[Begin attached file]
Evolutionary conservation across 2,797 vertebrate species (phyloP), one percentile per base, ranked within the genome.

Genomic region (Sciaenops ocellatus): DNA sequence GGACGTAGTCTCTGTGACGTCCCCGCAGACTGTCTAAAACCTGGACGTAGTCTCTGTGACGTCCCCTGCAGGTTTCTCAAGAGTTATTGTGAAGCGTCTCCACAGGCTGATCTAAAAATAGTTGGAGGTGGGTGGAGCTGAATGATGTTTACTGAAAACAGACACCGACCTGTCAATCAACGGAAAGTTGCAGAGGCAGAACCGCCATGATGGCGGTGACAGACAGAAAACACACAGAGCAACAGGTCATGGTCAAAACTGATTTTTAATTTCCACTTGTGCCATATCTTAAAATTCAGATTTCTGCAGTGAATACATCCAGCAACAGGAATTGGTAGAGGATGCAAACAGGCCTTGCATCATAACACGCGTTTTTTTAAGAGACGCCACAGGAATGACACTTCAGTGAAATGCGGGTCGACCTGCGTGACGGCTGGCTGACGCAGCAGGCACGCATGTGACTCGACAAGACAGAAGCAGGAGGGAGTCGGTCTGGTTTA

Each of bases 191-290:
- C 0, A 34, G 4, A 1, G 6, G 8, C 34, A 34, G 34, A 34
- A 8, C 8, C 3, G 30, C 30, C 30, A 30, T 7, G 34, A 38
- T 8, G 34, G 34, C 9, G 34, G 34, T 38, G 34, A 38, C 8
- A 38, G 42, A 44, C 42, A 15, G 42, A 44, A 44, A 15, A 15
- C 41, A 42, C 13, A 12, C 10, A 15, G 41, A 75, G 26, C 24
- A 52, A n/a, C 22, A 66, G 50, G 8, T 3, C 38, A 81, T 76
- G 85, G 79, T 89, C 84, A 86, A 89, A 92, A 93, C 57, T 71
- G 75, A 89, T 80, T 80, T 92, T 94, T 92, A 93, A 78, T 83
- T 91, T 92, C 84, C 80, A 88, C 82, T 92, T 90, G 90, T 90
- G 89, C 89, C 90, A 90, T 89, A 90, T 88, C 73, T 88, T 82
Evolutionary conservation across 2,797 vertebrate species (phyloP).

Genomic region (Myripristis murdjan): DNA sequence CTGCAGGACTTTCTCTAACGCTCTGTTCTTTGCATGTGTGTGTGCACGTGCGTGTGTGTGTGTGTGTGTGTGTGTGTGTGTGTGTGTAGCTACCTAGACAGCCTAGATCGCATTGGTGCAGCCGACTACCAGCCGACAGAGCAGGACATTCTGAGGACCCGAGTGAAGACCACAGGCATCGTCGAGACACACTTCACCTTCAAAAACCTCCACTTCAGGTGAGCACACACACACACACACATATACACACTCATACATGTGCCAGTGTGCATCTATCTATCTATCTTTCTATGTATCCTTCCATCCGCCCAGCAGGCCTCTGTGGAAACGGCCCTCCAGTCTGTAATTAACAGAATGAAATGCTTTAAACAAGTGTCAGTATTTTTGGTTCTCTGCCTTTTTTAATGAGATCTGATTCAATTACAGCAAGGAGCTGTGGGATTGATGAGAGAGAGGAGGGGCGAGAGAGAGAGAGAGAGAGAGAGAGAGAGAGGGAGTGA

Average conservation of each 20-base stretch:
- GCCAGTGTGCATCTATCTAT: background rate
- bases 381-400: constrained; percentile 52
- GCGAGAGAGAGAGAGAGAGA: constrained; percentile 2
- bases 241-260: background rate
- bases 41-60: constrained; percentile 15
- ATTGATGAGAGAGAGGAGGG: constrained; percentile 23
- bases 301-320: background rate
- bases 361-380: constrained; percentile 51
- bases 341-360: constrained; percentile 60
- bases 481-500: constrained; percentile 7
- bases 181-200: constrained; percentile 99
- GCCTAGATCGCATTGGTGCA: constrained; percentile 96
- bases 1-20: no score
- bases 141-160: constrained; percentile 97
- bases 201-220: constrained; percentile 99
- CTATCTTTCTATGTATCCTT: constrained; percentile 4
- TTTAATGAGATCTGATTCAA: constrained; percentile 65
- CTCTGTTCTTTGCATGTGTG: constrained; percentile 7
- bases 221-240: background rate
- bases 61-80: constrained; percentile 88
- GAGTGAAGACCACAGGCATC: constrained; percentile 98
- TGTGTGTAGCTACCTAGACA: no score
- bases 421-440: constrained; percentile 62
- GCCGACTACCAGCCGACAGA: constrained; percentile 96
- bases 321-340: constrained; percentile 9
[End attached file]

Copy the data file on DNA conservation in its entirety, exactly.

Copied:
Evolutionary conservation across 2,797 vertebrate species (phyloP), one percentile per base, ranked within the genome.

Genomic region (Sciaenops ocellatus): DNA sequence GGACGTAGTCTCTGTGACGTCCCCGCAGACTGTCTAAAACCTGGACGTAGTCTCTGTGACGTCCCCTGCAGGTTTCTCAAGAGTTATTGTGAAGCGTCTCCACAGGCTGATCTAAAAATAGTTGGAGGTGGGTGGAGCTGAATGATGTTTACTGAAAACAGACACCGACCTGTCAATCAACGGAAAGTTGCAGAGGCAGAACCGCCATGATGGCGGTGACAGACAGAAAACACACAGAGCAACAGGTCATGGTCAAAACTGATTTTTAATTTCCACTTGTGCCATATCTTAAAATTCAGATTTCTGCAGTGAATACATCCAGCAACAGGAATTGGTAGAGGATGCAAACAGGCCTTGCATCATAACACGCGTTTTTTTAAGAGACGCCACAGGAATGACACTTCAGTGAAATGCGGGTCGACCTGCGTGACGGCTGGCTGACGCAGCAGGCACGCATGTGACTCGACAAGACAGAAGCAGGAGGGAGTCGGTCTGGTTTA

Each of bases 191-290:
- C 0, A 34, G 4, A 1, G 6, G 8, C 34, A 34, G 34, A 34
- A 8, C 8, C 3, G 30, C 30, C 30, A 30, T 7, G 34, A 38
- T 8, G 34, G 34, C 9, G 34, G 34, T 38, G 34, A 38, C 8
- A 38, G 42, A 44, C 42, A 15, G 42, A 44, A 44, A 15, A 15
- C 41, A 42, C 13, A 12, C 10, A 15, G 41, A 75, G 26, C 24
- A 52, A n/a, C 22, A 66, G 50, G 8, T 3, C 38, A 81, T 76
- G 85, G 79, T 89, C 84, A 86, A 89, A 92, A 93, C 57, T 71
- G 75, A 89, T 80, T 80, T 92, T 94, T 92, A 93, A 78, T 83
- T 91, T 92, C 84, C 80, A 88, C 82, T 92, T 90, G 90, T 90
- G 89, C 89, C 90, A 90, T 89, A 90, T 88, C 73, T 88, T 82
Evolutionary conservation across 2,797 vertebrate species (phyloP).

Genomic region (Myripristis murdjan): DNA sequence CTGCAGGACTTTCTCTAACGCTCTGTTCTTTGCATGTGTGTGTGCACGTGCGTGTGTGTGTGTGTGTGTGTGTGTGTGTGTGTGTGTAGCTACCTAGACAGCCTAGATCGCATTGGTGCAGCCGACTACCAGCCGACAGAGCAGGACATTCTGAGGACCCGAGTGAAGACCACAGGCATCGTCGAGACACACTTCACCTTCAAAAACCTCCACTTCAGGTGAGCACACACACACACACACATATACACACTCATACATGTGCCAGTGTGCATCTATCTATCTATCTTTCTATGTATCCTTCCATCCGCCCAGCAGGCCTCTGTGGAAACGGCCCTCCAGTCTGTAATTAACAGAATGAAATGCTTTAAACAAGTGTCAGTATTTTTGGTTCTCTGCCTTTTTTAATGAGATCTGATTCAATTACAGCAAGGAGCTGTGGGATTGATGAGAGAGAGGAGGGGCGAGAGAGAGAGAGAGAGAGAGAGAGAGAGAGGGAGTGA

Average conservation of each 20-base stretch:
- GCCAGTGTGCATCTATCTAT: background rate
- bases 381-400: constrained; percentile 52
- GCGAGAGAGAGAGAGAGAGA: constrained; percentile 2
- bases 241-260: background rate
- bases 41-60: constrained; percentile 15
- ATTGATGAGAGAGAGGAGGG: constrained; percentile 23
- bases 301-320: background rate
- bases 361-380: constrained; percentile 51
- bases 341-360: constrained; percentile 60
- bases 481-500: constrained; percentile 7
- bases 181-200: constrained; percentile 99
- GCCTAGATCGCATTGGTGCA: constrained; percentile 96
- bases 1-20: no score
- bases 141-160: constrained; percentile 97
- bases 201-220: constrained; percentile 99
- CTATCTTTCTATGTATCCTT: constrained; percentile 4
- TTTAATGAGATCTGATTCAA: constrained; percentile 65
- CTCTGTTCTTTGCATGTGTG: constrained; percentile 7
- bases 221-240: background rate
- bases 61-80: constrained; percentile 88
- GAGTGAAGACCACAGGCATC: constrained; percentile 98
- TGTGTGTAGCTACCTAGACA: no score
- bases 421-440: constrained; percentile 62
- GCCGACTACCAGCCGACAGA: constrained; percentile 96
- bases 321-340: constrained; percentile 9